lgbtq mothers with son

A family of 3!

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Catbird Baby in the News Newborn News/Announcements Pikkolo Product News Uncategorized


April 1, 2016
Mom kisses baby's head while carrying her in the pikkolo buckle carrier.

April 1, 2016

For more information, contact:
Nicole Keesecker, Director of Communications


After much anticipation, Catbird Baby would like to announce our new and improved carrier! It’s what every new mom has been asking for: a baby carrier that works for infants AND toddlers WITHOUT AN INSERT! Our new design features dual-adjustable buckles, memory foam straps, and a unique “cincher” that allows the carrier to instantly adapt to fit an itty-bitty newborn or wrangle your tired two-year-old. We’ve specifically designed this carrier to make babywearing easy and comfortable for a variety of bodies including moms who had c-sections, those with shorter torsos, and dad who prefer crossable straps. Without a bulky structured waistband, it fits easily in any diaper bag. Beth Leistensnider, Catbird Baby owner and founder says “We think our new carrier is going to be a game-changer in the baby gear space. Up until now, there have been so few good options.”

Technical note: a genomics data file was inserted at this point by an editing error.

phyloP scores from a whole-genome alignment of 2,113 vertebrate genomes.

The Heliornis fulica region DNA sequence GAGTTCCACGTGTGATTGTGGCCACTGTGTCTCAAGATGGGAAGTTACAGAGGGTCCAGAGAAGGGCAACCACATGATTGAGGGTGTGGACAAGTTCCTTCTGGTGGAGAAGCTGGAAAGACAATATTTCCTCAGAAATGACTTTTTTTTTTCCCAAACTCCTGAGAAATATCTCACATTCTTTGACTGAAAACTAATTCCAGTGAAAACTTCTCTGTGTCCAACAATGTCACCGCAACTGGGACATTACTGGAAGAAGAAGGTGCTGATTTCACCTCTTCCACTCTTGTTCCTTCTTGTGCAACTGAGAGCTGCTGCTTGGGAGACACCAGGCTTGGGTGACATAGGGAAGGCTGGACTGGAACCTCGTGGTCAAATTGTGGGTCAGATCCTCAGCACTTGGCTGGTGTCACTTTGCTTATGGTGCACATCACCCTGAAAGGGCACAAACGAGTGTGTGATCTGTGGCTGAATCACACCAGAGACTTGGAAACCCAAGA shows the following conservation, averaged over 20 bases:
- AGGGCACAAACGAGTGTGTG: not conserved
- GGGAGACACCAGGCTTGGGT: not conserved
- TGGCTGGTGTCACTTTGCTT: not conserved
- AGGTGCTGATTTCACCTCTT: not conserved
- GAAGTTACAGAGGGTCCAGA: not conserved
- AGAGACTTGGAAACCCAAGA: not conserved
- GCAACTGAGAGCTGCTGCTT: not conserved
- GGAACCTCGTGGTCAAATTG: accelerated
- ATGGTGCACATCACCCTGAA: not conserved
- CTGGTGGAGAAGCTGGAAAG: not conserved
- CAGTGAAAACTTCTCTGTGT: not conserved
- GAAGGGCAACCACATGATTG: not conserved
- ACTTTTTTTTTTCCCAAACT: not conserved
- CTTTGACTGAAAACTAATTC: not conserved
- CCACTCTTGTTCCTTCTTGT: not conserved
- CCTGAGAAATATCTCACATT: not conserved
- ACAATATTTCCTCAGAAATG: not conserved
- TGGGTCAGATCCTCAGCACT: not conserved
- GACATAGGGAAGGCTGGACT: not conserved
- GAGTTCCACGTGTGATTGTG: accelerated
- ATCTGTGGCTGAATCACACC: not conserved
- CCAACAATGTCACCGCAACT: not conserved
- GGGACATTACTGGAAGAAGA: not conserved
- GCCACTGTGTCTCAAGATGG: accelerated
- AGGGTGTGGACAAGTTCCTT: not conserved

Catbird Baby pikkolo in Georgia

Catbird Baby pikkolo in Georgia

The new Catbird Baby pikkolo is on sale today! You can find your local baby boutique or visit to be the first of your friends to get your hands on this amazing addition to the ever-expanding world of baby carriers.

Some may ask how the pikkolo compares to other carriers on the market today; the pikkolo has a forward-facing option and has undergone almost 9 years of rigorous field testing before release.

All smiles, being worn in the pikkolo baby carrier.

All smiles, being worn in the pikkolo baby carrier.